name of picture

Ehsan Elhamifar

EECS Department
University of California, Berkeley

ehsan [at] eecs [dot] berkeley [dot] edu

University of California, Berkeley
TRUST Center
Room 337 Cory Hall
Engineering Department
Berkeley, Ca 94720-1774


Ehsan Elhamifar

Postdoctoral Fellow
Electrical Engineering and Computer Science Department
University of California, Berkeley

Sparse Subspace Clustering

    Project Summary
    Subspace clustering is an important problem with numerous applications in image processing and computer vision. Given a set of points drawn from a union of linear or affine subspaces, the task is to find segmentation of the data. In most applications the data are embedded in high-dimensional spaces, while the underlying subspaces are low-dimensional. In this project, we propose a new approach to subspace clustering based on sparse representation. We exploit the fact that each data point in a union of subspaces can always be written as a linear or affine combination of all other points. By searching for the sparsest combination, we automatically obtain a representation from points lying in the same subspace. This allows us to build a similarity matrix, from which the segmentation of the data can be easily obtained using spectral clustering. While in principle finding the sparsest representation is an NP hard problem, we show that under mild assumptions on the distribution of the data across subspaces, the sparsest representation can be found efficiently by solving a convex optimization problem.

    SSC Algorithm
    Let { S1, ..., Sn } be an arrangement of n linear subspaces of dimensions { d1, ..., dn } embedded in D dimensional space. Consider a given collection of N = &sum i Ni data points { y1, ..., yN } drawn from the n subspaces. The sparse subspace clustering (SSC) algorithm [1], addresses the subspace clustering problem using techniques from sparse representation theory. This algorithm is based on the observation that each data point y &isin Si can always be written as a linear combination of all the other data points in { S1, ..., Sn }. However, generically, the sparsest representation is obtained when the point y is written as a linear combination of points in its own subspace. In [1] we show that when the subspaces are low-dimensional and independent (dimension of the sum is equal to the sum of dimensions), this sparse representation can be obtained by using L1 minimization. The segmentation of the data is found by applying spectral clustering to a similarity graph formed using the sparse coefficients. More specifically, the SSC algorithm proceeds as follows.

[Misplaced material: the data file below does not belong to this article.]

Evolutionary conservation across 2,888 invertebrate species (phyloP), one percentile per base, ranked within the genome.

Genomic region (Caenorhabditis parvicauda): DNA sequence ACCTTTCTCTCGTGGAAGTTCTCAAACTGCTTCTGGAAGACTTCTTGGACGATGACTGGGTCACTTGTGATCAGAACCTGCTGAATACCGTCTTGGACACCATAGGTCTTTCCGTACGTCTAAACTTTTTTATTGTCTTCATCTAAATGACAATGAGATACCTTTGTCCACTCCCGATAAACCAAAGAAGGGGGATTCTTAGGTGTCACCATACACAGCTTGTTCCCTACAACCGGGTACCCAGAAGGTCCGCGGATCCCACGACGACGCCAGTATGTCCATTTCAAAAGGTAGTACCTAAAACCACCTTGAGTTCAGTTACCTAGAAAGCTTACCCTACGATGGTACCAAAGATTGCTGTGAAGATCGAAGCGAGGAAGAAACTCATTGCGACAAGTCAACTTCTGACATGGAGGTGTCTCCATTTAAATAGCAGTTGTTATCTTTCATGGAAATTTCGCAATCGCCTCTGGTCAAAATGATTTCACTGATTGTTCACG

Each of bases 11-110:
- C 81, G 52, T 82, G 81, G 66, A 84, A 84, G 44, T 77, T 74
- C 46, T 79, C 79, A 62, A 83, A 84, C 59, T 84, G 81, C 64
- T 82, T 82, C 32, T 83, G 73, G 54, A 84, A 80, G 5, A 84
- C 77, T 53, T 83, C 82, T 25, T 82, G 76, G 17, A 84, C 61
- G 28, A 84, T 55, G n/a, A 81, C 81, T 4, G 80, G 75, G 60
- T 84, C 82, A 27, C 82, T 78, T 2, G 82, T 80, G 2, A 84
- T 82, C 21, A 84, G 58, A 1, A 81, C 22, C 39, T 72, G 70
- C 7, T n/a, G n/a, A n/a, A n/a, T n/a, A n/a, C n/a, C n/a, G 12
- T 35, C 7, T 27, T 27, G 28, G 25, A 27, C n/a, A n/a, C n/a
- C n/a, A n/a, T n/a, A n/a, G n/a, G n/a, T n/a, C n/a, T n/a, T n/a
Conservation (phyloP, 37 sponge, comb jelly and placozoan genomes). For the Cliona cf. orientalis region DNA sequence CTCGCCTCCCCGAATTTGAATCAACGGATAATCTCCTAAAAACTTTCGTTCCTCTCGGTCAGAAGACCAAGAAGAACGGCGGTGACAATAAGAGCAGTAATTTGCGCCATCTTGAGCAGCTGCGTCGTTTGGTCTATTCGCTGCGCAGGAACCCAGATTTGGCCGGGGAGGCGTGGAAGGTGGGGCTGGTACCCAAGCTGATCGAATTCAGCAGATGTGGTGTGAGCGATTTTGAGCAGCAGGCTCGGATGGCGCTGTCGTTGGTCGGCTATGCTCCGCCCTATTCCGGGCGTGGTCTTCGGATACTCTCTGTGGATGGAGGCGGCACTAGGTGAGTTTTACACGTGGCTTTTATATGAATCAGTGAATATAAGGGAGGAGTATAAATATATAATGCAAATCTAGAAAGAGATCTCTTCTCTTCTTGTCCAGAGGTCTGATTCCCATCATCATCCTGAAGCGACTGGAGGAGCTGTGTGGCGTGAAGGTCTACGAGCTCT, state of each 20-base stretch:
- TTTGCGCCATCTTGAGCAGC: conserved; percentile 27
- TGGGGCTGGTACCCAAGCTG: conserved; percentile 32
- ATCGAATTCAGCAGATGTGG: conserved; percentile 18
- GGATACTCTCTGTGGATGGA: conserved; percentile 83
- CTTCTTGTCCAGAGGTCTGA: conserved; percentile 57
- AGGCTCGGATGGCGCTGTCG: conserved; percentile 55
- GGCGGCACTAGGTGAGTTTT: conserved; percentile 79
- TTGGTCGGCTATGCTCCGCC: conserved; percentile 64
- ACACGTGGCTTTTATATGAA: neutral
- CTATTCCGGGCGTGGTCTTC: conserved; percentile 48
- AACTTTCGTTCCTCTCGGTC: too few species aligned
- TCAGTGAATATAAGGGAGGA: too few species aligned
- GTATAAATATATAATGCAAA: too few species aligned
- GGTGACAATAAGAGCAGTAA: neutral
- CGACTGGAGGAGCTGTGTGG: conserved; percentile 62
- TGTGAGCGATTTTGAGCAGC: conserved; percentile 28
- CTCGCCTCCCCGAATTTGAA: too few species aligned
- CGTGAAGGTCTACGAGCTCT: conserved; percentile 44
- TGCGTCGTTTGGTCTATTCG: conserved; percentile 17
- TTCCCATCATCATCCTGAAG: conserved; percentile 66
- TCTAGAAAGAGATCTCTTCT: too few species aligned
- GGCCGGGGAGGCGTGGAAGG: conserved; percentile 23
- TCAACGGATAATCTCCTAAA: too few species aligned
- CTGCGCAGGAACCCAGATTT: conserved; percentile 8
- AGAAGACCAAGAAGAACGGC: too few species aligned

An example of data drawn from three subspaces and the corresponding adjacency matrix and similarity graph is shown in the figure below. For each data point, the L1 minimization picks points from the same subspace, hence the adjacency matrix has a block-diagonal structure and the similarity graph has three connected components. Thus, using standard spectral clustering methods, we can recover the components of the similarity graph, hence the segmentation of the data.

    Data drwan from 3 subspaces Matrix of sparse coefficients Similarity graph